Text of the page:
With its debt coming down in a low-interest-rate environment, and its revenue going up with two new satellites in service — 6 percent in 2013 in Canadian dollar terms — Telesat is doing what it takes to pretty itself up for a buyer — again.

The attempted sale of Ottawa-based Telesat several years ago collapsed when its owners — PSP Investments, a Canadian pension fund, and New York-based Loral Space and Communications — asked more than the market would bear.

With Loral now having some clarity as to what the damages might be from the satellite patent violation lawsuit brought by former customer ViaSat Inc., and with Loral’s satellite manufacturing division now sold to Canada’s MDA Corp., Loral appears to have its eyes set on a tax-free or low-tax sale of Telesat.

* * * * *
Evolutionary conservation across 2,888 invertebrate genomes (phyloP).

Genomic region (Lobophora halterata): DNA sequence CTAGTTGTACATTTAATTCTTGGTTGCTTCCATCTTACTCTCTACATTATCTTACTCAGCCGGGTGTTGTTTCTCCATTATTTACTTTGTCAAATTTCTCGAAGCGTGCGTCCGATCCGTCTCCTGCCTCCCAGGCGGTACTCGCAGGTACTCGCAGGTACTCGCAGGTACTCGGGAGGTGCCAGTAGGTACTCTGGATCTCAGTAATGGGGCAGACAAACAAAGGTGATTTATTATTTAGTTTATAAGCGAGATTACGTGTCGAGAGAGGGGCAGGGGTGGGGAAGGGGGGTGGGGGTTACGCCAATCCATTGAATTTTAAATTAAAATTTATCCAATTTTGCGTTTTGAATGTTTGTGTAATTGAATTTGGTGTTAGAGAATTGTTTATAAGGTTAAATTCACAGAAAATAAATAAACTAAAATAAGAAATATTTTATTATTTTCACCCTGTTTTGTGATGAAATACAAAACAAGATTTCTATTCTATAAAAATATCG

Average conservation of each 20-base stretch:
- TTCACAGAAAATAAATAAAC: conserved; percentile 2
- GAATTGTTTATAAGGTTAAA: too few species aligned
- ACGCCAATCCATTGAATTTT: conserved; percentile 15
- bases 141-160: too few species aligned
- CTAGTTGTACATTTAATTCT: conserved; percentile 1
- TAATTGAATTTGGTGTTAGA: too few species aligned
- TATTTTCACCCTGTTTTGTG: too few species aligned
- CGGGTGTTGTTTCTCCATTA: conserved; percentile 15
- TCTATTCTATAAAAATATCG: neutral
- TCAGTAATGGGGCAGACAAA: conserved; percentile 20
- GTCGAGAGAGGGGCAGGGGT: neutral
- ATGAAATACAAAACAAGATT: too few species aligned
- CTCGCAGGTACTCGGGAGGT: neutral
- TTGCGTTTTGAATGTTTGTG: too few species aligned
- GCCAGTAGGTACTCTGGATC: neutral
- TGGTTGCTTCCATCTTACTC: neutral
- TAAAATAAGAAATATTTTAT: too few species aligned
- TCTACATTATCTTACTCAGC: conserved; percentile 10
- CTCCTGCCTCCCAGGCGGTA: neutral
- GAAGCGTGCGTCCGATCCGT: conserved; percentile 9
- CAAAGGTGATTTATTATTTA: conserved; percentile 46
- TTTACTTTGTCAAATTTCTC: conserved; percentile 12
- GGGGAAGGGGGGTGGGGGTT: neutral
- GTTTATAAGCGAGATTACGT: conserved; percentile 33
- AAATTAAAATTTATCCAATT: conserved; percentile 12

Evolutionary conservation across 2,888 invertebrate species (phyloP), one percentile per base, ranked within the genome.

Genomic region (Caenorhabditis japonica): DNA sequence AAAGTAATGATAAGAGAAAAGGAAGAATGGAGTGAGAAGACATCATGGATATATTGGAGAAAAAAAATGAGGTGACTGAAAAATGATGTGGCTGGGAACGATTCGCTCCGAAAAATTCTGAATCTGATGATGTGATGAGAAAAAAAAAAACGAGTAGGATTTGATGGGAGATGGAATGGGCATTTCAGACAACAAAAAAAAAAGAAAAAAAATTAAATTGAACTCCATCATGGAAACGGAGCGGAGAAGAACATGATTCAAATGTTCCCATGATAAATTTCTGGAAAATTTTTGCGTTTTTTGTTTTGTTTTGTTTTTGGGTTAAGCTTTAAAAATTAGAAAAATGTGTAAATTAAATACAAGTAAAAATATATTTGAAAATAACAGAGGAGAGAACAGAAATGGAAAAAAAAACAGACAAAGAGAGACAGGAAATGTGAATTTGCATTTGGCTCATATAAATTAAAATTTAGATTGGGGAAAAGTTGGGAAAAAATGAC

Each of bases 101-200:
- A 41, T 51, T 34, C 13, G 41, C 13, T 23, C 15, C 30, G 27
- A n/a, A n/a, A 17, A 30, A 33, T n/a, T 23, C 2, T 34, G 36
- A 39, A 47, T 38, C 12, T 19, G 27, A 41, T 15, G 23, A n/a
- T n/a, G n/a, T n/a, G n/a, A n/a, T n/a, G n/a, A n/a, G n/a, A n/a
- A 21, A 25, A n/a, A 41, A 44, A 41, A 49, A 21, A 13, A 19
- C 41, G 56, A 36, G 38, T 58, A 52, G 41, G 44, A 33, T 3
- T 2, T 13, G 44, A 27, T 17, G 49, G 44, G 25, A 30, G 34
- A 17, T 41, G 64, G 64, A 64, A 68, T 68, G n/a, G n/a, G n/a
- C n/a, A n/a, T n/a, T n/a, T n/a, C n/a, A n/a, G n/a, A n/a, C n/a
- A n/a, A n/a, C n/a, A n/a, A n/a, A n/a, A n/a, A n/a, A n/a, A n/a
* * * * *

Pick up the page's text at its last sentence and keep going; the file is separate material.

If Loral and PSP can agree on a price that fetches a buyer, the question is whether the new owner will, like its predecessor, load Telesat with debt at a time when the company might be thinking of growth opportunities.

Leveraged buyouts of reliable-cash-flow satellite operators by private-equity investors or other financial investors uninterested in the business per se used to be fashionable. Private equity was said to bring discipline to an industry whose members were derided as cap-ex junkies.

In addition to preparing its house for sale, Telesat has been making modest investments. A decision to add, on speculation, an X-band payload to the Anik G1 satellite over the Pacific proved prescient as Airbus Defence and Space purchased the entire capacity for its global military services business. Telesat recently ordered a high-throughput satellite, called Telstar 12 Vantage, using Ku-band from Telesat’s 15 degrees west orbital slot, and selected Mitsubishi Heavy Industries’ new-version H-2A rocket. The launch is scheduled for late 2015.

Peter B. de Selding was the Paris Bureau Chief for SpaceNews.